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How are child support orders enforced in North Carolina?

In order to account for the safety and well-being of children across the state, North Carolina mandates that parents be held financially responsible for their kids. Consequently, child support orders are established and enforced by the North Carolina Child Support Enforcement Services, which is a sector of the state's Division of Social Services. Not only is the CSE capable of establishing paternity and implementing child support orders but the CSE is also capable of using a number of methods to enforce the terms of legally binding child support agreements.

The North Carolina Department of Health and Human Services discusses the various aspects of the child support enforcement services the organization provides, and explains that there are several options available for enforcing child support obligations. In instances where one parent makes partial payments, skips payments or fails to make payments altogether, the CSE can take measures to withhold, intercept or confiscate monies owed for child support.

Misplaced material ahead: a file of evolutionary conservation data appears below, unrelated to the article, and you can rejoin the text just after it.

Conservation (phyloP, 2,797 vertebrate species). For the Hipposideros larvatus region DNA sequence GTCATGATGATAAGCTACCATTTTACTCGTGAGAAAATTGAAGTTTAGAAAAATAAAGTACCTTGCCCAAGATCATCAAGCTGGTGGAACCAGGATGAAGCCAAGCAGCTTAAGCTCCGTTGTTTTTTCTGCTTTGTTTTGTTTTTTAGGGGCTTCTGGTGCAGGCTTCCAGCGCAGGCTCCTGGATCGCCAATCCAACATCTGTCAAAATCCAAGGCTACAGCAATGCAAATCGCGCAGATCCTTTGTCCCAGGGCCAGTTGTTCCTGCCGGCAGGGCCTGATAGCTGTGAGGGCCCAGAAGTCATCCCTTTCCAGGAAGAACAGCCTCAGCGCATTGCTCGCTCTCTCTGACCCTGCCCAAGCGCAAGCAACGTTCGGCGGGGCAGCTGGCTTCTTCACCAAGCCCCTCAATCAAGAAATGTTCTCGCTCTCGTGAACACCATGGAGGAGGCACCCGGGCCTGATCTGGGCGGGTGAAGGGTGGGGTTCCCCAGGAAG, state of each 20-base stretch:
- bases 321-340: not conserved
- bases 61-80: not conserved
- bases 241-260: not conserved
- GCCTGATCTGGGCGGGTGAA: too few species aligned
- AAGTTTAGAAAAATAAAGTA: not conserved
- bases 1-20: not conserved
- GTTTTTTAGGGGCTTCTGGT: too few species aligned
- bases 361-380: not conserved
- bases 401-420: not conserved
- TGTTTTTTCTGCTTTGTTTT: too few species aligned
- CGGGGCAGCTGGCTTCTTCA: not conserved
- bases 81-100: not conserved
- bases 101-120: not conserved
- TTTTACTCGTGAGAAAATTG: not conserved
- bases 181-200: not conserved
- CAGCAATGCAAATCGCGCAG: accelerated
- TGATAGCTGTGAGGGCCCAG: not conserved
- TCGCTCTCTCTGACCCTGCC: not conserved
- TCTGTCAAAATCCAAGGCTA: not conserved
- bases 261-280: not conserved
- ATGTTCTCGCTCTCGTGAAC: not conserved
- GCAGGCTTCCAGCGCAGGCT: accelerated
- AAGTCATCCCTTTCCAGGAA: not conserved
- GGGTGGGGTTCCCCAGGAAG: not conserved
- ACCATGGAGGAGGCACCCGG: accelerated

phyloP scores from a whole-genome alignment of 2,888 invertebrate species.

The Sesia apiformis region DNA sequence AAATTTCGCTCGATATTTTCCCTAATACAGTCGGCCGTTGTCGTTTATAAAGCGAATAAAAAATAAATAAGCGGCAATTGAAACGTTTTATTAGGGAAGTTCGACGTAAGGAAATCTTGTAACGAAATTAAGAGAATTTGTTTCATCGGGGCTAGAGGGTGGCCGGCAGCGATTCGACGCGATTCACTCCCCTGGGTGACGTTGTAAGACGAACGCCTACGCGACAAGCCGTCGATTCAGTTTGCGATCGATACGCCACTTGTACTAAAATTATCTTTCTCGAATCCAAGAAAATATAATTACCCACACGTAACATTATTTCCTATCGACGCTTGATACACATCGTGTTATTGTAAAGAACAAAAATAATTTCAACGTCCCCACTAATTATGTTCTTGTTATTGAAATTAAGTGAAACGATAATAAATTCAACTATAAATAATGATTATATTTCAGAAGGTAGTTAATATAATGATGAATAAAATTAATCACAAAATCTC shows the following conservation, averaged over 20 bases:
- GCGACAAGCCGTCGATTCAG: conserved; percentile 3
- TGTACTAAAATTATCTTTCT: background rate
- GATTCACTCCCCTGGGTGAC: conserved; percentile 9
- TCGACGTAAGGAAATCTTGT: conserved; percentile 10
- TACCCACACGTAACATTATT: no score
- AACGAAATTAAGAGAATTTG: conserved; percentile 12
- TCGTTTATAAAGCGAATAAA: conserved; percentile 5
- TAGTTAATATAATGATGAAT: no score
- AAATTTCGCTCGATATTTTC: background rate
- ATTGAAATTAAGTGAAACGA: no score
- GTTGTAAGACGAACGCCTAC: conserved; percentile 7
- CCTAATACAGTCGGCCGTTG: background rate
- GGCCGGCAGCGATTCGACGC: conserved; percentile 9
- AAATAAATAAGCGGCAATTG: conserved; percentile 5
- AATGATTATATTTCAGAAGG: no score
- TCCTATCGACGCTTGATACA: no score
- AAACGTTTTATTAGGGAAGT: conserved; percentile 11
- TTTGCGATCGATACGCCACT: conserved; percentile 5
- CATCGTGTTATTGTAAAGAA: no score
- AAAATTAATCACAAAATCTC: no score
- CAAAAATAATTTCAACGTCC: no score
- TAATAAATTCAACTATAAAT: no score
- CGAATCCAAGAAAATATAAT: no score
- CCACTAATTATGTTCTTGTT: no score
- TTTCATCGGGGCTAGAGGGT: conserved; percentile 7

One of the most common ways that the CSE enforces child support obligations is to withhold earnings from the liable parent. A percentage of income can be withheld by the parent's employer each pay period and sent directly to the state's Child Support Centralized Collections department. Similar deductions can also be made from other sources of income like Social Security benefits and unemployment insurance benefits.

In addition to withholding income, the CSE can also bill liable parents directly and/or file a court action for the amount of ordered child support owed. Another option is to report the unpaid child support to the appropriate credit bureaus. The CSE is also known to recover owed child support by intercepting tax refunds and placing liens on the liable parent's personal property.